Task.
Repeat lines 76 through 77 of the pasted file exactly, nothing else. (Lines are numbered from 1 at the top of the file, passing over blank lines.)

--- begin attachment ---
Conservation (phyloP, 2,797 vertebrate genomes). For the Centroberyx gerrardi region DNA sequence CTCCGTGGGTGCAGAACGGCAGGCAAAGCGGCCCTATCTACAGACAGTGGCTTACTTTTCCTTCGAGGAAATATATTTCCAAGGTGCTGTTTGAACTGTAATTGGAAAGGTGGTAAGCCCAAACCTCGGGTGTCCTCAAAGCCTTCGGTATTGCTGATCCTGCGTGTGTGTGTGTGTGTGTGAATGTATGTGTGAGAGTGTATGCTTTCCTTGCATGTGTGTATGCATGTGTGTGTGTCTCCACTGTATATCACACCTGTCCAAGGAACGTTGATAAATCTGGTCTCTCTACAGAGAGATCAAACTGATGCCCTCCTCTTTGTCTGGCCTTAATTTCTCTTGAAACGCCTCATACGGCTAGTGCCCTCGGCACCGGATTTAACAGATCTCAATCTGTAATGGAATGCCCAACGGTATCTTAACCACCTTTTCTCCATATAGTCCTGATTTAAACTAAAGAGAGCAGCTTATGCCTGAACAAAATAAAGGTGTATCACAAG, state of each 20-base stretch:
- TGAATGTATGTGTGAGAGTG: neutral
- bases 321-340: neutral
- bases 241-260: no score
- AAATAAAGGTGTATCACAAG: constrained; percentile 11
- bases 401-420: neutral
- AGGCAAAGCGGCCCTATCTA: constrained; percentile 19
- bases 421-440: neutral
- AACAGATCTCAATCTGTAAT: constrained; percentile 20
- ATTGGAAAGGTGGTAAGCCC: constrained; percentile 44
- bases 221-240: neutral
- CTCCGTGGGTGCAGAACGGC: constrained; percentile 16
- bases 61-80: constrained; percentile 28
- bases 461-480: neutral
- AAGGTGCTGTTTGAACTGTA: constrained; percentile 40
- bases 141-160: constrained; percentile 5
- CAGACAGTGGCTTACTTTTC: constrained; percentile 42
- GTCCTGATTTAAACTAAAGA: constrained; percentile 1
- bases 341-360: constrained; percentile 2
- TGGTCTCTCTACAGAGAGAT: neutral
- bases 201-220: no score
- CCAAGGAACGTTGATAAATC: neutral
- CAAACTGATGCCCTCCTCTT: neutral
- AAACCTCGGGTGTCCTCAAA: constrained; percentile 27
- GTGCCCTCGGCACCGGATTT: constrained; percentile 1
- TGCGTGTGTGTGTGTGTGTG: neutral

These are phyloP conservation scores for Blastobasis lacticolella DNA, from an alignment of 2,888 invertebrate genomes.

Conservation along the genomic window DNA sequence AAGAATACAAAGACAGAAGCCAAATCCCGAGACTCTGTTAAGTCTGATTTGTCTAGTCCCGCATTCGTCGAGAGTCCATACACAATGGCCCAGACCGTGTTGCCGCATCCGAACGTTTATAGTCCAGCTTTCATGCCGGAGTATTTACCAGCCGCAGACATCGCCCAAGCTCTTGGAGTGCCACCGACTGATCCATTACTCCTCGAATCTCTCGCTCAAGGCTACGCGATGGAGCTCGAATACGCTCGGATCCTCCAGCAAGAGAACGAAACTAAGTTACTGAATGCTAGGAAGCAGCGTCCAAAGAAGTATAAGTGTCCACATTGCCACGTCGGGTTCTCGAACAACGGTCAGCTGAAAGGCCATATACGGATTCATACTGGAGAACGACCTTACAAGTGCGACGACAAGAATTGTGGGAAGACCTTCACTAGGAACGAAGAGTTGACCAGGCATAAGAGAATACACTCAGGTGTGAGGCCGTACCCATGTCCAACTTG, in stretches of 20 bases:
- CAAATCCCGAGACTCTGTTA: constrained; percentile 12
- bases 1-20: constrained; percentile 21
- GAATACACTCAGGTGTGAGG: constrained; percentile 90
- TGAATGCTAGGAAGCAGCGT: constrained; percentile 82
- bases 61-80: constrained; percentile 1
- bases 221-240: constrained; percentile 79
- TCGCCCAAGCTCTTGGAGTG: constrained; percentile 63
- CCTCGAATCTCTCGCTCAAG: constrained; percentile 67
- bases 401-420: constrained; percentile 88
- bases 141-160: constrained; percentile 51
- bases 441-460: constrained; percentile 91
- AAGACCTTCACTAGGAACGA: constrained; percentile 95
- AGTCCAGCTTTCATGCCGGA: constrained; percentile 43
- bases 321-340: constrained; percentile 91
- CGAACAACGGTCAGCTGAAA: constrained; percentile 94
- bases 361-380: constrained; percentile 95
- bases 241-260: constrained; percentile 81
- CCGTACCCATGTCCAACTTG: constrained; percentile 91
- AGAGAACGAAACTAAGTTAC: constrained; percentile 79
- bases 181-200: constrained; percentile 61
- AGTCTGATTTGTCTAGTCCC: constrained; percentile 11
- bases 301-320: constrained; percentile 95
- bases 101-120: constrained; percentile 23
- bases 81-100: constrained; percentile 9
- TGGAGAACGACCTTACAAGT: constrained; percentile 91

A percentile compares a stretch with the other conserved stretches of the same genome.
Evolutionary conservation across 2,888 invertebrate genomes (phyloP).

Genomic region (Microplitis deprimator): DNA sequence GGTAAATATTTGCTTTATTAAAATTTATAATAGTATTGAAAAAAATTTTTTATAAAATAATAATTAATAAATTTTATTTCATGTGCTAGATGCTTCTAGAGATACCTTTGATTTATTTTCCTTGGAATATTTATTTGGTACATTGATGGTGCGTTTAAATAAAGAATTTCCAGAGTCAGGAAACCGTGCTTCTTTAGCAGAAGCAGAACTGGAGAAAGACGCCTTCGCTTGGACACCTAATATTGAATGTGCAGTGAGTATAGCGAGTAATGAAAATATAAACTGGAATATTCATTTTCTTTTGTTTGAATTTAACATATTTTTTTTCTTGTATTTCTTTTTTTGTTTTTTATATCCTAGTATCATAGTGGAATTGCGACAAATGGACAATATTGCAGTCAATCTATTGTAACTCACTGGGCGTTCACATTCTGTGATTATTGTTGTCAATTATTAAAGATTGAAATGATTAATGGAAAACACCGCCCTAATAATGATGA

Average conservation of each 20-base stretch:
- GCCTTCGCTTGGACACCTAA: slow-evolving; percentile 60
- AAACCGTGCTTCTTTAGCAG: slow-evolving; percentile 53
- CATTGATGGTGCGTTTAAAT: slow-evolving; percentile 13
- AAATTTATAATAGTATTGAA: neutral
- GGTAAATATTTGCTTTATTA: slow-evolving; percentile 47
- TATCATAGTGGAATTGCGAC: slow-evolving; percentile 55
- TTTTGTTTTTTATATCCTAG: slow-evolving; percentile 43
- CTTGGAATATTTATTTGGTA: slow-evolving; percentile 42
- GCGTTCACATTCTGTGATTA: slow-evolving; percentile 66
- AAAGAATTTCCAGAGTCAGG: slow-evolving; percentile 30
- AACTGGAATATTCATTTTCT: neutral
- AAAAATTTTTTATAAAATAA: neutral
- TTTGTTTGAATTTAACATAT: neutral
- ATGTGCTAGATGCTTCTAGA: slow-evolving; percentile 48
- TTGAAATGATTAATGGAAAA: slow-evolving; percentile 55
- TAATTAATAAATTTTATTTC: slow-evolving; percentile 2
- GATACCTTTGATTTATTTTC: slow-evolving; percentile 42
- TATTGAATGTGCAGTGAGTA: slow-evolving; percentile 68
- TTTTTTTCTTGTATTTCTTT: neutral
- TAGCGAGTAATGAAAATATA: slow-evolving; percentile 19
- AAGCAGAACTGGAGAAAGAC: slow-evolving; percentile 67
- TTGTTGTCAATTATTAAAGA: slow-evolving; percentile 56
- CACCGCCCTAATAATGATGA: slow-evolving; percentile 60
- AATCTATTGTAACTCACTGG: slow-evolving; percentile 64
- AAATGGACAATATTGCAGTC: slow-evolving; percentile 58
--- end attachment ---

- TTTTTTTCTTGTATTTCTTT: neutral
- TAGCGAGTAATGAAAATATA: slow-evolving; percentile 19